|Royal Crescent Gardens||Kensington & Chelsea|
The private communal garden was provided for residents of Royal Crescent, which was built as part of the development of the Norland Estate. The estate, which originally comprised 52 acres of grounds attached to Norland House, passed through various owners until William Kingdom purchased it for house development in the late 1830s. In 1997 the perimeter railings were replaced and in 2003 work began to re-design the gardens. The new landscaping scheme retains its overall feel, adding a central gazebo, renewing planting and paths. Many of the trees date from the C19th, with two large London planes that may predate the original layout.
The information shown above was correct at the time of the last update 01/02/2010
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The information below is taken from the relevant Local Authority's planning legislation, which was correct at the time of research but may have been amended in the interim. Please check with the Local Authority for latest planning information.
Photo: Gavin Gardiner
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Royal Crescent is part of the Norland Estate, which was developed from c.1840. The Estate was originally 52 acres of grounds attached to Norland House, the site of the house now No. 130 Holland Park Avenue. The name 'Norlands' appears in records in 1599 and in the early C18th Norland House was purchased by Thomas Greene, whose grandson E B Greene inherited in 1740. However, due to debts, Greene was forced to lease the house and 12 acres as a military academy in 1761. When he died in 1791 the estate was bought at auction by Benjamin Vulliamy, whose family held it until 1839. Vulliamy then sold Norland to William Kingdom for development. He was encouraged by the acceleration of building development in the area, the Ladbroke Estate to the east and the Holland Estate to the south, together with much-improved drainage of the land due to a new sewer built in 1838/9 through the estate to accommodate the Birmingham, Bristol and Thames Junction Railway line. Kingdom assigned the sale of the estate to solicitor Charles Richardson, who then began raising the necessary capital to build 3 miles of sewers approved by the Westminster Commissioner of Sewers and to begin building the estate to designs by Kingdom's architect Robert Cantwell. Building progress did not go smoothly and despite his best efforts Richardson was bankrupt by 1855. By 1850 Royal Crescent was still incomplete.
In the 1860s the OS map showed that the crescent garden was laid out with a path around the semi-circular periphery and many winding paths within the space. The garden was for the use of rated inhabitants of the Crescent, and were maintained by a Garden Committee out of rates levied by the Borough Council. The Report of the Royal Commission on London Squares (1928) commented that: 'Since the garden is a safe and healthy resort for children and elderly people, and since it is a beautiful oasis in an otherwise sordid neighbourhood, it would be very undesirable to close it'. At that time it was surrounded by privet hedge and was 'a large and attractive open space laid out as an ornamental garden with lawns, shrubberies, etc. Contains some fine trees.'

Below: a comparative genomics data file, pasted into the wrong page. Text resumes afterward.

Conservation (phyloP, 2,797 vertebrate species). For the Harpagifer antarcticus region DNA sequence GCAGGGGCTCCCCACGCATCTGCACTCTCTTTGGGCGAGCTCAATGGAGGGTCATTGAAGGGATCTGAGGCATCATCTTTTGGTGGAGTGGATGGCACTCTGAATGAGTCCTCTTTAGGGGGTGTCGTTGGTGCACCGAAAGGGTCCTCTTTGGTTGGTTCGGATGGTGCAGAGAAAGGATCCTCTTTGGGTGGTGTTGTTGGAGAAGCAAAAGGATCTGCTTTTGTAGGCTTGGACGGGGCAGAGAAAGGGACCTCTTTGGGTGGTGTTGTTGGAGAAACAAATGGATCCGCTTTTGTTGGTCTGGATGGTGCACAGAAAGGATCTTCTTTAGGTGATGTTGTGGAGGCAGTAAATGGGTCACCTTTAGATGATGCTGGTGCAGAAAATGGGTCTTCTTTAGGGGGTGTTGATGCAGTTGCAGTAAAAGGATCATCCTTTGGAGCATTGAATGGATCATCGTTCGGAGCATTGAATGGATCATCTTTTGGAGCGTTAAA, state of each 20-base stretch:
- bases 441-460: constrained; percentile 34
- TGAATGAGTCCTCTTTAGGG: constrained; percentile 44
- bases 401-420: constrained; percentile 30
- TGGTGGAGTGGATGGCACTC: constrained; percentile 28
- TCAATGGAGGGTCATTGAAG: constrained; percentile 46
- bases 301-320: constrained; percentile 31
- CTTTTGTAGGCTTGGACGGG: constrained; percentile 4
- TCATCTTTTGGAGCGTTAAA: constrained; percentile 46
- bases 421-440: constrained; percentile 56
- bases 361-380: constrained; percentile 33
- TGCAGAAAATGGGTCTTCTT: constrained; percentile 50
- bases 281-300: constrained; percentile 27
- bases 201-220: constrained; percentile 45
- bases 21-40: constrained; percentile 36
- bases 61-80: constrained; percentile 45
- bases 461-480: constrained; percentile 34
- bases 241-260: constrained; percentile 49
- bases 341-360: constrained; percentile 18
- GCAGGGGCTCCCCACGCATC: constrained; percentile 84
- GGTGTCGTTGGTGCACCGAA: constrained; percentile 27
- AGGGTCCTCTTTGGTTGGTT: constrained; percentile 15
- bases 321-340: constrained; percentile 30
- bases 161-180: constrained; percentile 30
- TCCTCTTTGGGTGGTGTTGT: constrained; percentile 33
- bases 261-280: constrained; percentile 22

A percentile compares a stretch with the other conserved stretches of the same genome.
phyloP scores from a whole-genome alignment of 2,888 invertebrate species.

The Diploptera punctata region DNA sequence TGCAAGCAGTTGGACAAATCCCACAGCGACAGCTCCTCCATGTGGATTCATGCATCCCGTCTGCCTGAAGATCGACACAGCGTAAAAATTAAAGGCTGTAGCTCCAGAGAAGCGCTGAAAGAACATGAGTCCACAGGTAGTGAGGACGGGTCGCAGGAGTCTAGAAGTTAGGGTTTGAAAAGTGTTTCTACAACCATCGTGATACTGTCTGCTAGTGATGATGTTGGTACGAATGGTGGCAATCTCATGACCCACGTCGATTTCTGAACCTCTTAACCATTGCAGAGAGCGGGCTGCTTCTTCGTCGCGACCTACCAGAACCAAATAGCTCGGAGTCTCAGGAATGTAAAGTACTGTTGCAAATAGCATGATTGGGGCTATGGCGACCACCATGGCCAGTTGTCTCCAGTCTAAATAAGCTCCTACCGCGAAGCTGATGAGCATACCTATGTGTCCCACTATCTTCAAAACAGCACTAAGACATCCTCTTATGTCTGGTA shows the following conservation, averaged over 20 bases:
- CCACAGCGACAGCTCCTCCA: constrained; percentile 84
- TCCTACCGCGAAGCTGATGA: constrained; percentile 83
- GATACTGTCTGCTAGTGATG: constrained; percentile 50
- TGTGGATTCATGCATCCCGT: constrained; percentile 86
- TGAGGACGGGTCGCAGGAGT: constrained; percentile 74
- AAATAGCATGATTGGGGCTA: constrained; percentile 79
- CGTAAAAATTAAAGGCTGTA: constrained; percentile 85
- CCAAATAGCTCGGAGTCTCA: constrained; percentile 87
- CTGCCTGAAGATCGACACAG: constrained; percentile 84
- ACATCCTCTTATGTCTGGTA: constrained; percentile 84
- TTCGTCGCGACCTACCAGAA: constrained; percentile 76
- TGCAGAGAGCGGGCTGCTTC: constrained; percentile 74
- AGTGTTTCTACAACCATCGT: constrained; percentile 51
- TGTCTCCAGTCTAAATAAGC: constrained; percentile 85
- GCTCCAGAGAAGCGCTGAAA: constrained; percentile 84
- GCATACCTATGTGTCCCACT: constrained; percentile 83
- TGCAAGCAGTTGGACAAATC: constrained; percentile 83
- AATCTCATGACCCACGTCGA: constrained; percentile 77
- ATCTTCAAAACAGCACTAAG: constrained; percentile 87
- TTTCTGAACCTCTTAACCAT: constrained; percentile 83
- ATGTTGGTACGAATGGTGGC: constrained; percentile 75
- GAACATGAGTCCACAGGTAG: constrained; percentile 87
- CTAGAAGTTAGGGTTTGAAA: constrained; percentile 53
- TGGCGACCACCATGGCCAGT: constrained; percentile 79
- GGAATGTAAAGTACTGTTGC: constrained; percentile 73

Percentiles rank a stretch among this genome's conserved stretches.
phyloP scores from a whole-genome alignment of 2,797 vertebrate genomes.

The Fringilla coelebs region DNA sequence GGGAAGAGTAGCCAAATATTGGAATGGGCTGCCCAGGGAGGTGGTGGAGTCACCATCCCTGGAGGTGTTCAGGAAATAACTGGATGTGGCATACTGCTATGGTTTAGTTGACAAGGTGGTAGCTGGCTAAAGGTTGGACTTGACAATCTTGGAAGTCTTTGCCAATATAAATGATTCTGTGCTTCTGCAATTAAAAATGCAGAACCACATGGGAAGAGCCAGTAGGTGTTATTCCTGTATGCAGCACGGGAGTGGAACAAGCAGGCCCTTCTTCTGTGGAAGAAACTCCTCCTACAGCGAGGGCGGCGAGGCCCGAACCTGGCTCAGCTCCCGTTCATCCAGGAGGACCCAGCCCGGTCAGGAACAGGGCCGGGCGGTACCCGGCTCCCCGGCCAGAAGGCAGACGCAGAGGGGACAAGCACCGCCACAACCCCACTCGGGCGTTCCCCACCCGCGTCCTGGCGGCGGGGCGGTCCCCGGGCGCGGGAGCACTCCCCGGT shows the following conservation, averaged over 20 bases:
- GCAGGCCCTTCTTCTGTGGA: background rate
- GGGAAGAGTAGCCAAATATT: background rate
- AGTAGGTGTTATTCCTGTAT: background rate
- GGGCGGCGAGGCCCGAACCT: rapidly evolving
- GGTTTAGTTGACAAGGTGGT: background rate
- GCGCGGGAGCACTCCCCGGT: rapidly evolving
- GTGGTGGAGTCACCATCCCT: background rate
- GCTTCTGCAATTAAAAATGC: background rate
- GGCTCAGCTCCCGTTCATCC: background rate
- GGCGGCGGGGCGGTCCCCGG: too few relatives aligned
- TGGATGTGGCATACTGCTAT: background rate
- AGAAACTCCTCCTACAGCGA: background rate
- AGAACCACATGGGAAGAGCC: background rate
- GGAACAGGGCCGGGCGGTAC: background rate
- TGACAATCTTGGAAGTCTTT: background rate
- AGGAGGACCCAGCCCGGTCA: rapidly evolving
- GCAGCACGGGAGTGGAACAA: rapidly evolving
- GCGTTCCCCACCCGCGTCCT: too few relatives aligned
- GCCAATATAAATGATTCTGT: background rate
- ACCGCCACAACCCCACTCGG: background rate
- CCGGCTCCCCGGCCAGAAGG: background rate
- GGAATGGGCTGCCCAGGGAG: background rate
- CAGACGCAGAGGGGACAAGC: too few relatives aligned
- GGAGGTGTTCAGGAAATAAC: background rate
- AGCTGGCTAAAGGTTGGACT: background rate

Today the path layout of the 1860s have gone and there is open grass in the centre and trees and shrubs around the edge. The original railings were removed in 1941 and sold for £62 for the war effort and the garden was enclosed with chain link fencing until 1997. The Garden Committee then succeeded in raising the necessary funds to commission new railings from architect Susan Walker, which have since won an RBKC Environment Award. In 2003 the Garden Committee began work on re-designing the garden and garden designer Diana Ward was engaged to work with the Committee. The new scheme retained the overall ambiance of the garden, adding a new central gazebo, and renewing planting and paths. Among the trees are a number dating from the C19th, with two large planes that may predate its layout. In 2007 the garden won the Kensington Society Award for Garden Design, and in 2008 first prize for communal gardens in North Kensington under the Brighter Kensington and Chelsea Scheme.
Survey of London; RBKC Norland Conservation Area Policy Statement, 1989, Report of Royal Commission on London Squares, 1928